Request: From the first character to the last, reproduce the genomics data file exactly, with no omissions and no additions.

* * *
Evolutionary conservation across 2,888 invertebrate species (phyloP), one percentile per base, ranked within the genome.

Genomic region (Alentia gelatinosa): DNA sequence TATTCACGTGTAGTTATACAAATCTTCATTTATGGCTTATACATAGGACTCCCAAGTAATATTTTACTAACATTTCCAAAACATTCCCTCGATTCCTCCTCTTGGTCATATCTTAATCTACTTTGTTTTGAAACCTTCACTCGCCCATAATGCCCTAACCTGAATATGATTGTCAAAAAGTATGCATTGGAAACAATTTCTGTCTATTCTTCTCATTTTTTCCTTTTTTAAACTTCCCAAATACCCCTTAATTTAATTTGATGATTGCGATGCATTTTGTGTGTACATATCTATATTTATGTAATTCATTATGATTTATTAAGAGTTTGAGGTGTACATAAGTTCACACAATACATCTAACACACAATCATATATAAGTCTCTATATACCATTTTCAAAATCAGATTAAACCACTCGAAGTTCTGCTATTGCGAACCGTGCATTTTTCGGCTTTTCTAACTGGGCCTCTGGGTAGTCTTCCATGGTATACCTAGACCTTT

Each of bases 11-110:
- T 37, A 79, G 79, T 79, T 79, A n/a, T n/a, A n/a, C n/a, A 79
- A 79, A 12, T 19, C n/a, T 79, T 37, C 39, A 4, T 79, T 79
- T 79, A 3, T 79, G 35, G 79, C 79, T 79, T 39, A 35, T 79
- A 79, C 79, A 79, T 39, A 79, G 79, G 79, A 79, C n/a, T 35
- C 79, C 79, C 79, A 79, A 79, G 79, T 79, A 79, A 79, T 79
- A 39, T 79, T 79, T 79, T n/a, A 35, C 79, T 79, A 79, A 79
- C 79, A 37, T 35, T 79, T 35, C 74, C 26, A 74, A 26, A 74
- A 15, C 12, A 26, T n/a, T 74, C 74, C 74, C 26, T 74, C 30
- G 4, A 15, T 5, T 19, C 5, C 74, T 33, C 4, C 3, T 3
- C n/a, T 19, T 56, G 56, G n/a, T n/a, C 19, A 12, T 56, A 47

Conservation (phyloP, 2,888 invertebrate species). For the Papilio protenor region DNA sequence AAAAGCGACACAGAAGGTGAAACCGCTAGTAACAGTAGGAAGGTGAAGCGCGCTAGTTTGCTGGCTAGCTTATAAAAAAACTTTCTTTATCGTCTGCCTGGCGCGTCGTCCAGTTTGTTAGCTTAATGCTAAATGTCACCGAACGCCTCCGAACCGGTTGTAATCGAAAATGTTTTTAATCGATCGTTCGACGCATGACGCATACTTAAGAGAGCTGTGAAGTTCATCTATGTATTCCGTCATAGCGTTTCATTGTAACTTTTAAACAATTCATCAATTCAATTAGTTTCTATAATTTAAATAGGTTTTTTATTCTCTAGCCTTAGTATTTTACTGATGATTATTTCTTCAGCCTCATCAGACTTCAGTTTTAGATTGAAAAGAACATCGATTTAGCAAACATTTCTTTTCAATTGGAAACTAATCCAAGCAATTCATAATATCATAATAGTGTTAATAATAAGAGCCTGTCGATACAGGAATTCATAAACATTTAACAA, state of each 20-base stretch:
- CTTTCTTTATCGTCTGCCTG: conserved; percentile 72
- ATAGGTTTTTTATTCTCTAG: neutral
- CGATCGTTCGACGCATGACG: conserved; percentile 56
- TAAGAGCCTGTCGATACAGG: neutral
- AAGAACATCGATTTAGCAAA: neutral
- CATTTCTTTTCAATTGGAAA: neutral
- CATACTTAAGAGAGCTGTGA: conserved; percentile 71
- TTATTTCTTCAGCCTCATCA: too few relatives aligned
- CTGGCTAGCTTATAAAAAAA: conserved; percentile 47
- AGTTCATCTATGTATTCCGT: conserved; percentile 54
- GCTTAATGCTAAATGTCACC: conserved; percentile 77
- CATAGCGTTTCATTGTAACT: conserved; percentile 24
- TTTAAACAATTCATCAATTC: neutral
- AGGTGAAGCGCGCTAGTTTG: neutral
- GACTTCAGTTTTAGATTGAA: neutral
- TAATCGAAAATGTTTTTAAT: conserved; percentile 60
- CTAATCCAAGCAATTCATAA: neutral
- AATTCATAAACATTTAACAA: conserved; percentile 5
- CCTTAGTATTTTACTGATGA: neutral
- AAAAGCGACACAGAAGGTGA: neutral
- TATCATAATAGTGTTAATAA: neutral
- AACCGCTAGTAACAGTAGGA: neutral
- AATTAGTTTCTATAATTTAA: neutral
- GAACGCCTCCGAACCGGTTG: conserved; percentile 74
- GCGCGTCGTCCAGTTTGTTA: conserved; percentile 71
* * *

Evolutionary conservation across 2,888 invertebrate species (phyloP), one percentile per base, ranked within the genome.

Genomic region (Alentia gelatinosa): DNA sequence TATTCACGTGTAGTTATACAAATCTTCATTTATGGCTTATACATAGGACTCCCAAGTAATATTTTACTAACATTTCCAAAACATTCCCTCGATTCCTCCTCTTGGTCATATCTTAATCTACTTTGTTTTGAAACCTTCACTCGCCCATAATGCCCTAACCTGAATATGATTGTCAAAAAGTATGCATTGGAAACAATTTCTGTCTATTCTTCTCATTTTTTCCTTTTTTAAACTTCCCAAATACCCCTTAATTTAATTTGATGATTGCGATGCATTTTGTGTGTACATATCTATATTTATGTAATTCATTATGATTTATTAAGAGTTTGAGGTGTACATAAGTTCACACAATACATCTAACACACAATCATATATAAGTCTCTATATACCATTTTCAAAATCAGATTAAACCACTCGAAGTTCTGCTATTGCGAACCGTGCATTTTTCGGCTTTTCTAACTGGGCCTCTGGGTAGTCTTCCATGGTATACCTAGACCTTT

Each of bases 11-110:
- T 37, A 79, G 79, T 79, T 79, A n/a, T n/a, A n/a, C n/a, A 79
- A 79, A 12, T 19, C n/a, T 79, T 37, C 39, A 4, T 79, T 79
- T 79, A 3, T 79, G 35, G 79, C 79, T 79, T 39, A 35, T 79
- A 79, C 79, A 79, T 39, A 79, G 79, G 79, A 79, C n/a, T 35
- C 79, C 79, C 79, A 79, A 79, G 79, T 79, A 79, A 79, T 79
- A 39, T 79, T 79, T 79, T n/a, A 35, C 79, T 79, A 79, A 79
- C 79, A 37, T 35, T 79, T 35, C 74, C 26, A 74, A 26, A 74
- A 15, C 12, A 26, T n/a, T 74, C 74, C 74, C 26, T 74, C 30
- G 4, A 15, T 5, T 19, C 5, C 74, T 33, C 4, C 3, T 3
- C n/a, T 19, T 56, G 56, G n/a, T n/a, C 19, A 12, T 56, A 47

Conservation (phyloP, 2,888 invertebrate species). For the Papilio protenor region DNA sequence AAAAGCGACACAGAAGGTGAAACCGCTAGTAACAGTAGGAAGGTGAAGCGCGCTAGTTTGCTGGCTAGCTTATAAAAAAACTTTCTTTATCGTCTGCCTGGCGCGTCGTCCAGTTTGTTAGCTTAATGCTAAATGTCACCGAACGCCTCCGAACCGGTTGTAATCGAAAATGTTTTTAATCGATCGTTCGACGCATGACGCATACTTAAGAGAGCTGTGAAGTTCATCTATGTATTCCGTCATAGCGTTTCATTGTAACTTTTAAACAATTCATCAATTCAATTAGTTTCTATAATTTAAATAGGTTTTTTATTCTCTAGCCTTAGTATTTTACTGATGATTATTTCTTCAGCCTCATCAGACTTCAGTTTTAGATTGAAAAGAACATCGATTTAGCAAACATTTCTTTTCAATTGGAAACTAATCCAAGCAATTCATAATATCATAATAGTGTTAATAATAAGAGCCTGTCGATACAGGAATTCATAAACATTTAACAA, state of each 20-base stretch:
- CTTTCTTTATCGTCTGCCTG: conserved; percentile 72
- ATAGGTTTTTTATTCTCTAG: neutral
- CGATCGTTCGACGCATGACG: conserved; percentile 56
- TAAGAGCCTGTCGATACAGG: neutral
- AAGAACATCGATTTAGCAAA: neutral
- CATTTCTTTTCAATTGGAAA: neutral
- CATACTTAAGAGAGCTGTGA: conserved; percentile 71
- TTATTTCTTCAGCCTCATCA: too few relatives aligned
- CTGGCTAGCTTATAAAAAAA: conserved; percentile 47
- AGTTCATCTATGTATTCCGT: conserved; percentile 54
- GCTTAATGCTAAATGTCACC: conserved; percentile 77
- CATAGCGTTTCATTGTAACT: conserved; percentile 24
- TTTAAACAATTCATCAATTC: neutral
- AGGTGAAGCGCGCTAGTTTG: neutral
- GACTTCAGTTTTAGATTGAA: neutral
- TAATCGAAAATGTTTTTAAT: conserved; percentile 60
- CTAATCCAAGCAATTCATAA: neutral
- AATTCATAAACATTTAACAA: conserved; percentile 5
- CCTTAGTATTTTACTGATGA: neutral
- AAAAGCGACACAGAAGGTGA: neutral
- TATCATAATAGTGTTAATAA: neutral
- AACCGCTAGTAACAGTAGGA: neutral
- AATTAGTTTCTATAATTTAA: neutral
- GAACGCCTCCGAACCGGTTG: conserved; percentile 74
- GCGCGTCGTCCAGTTTGTTA: conserved; percentile 71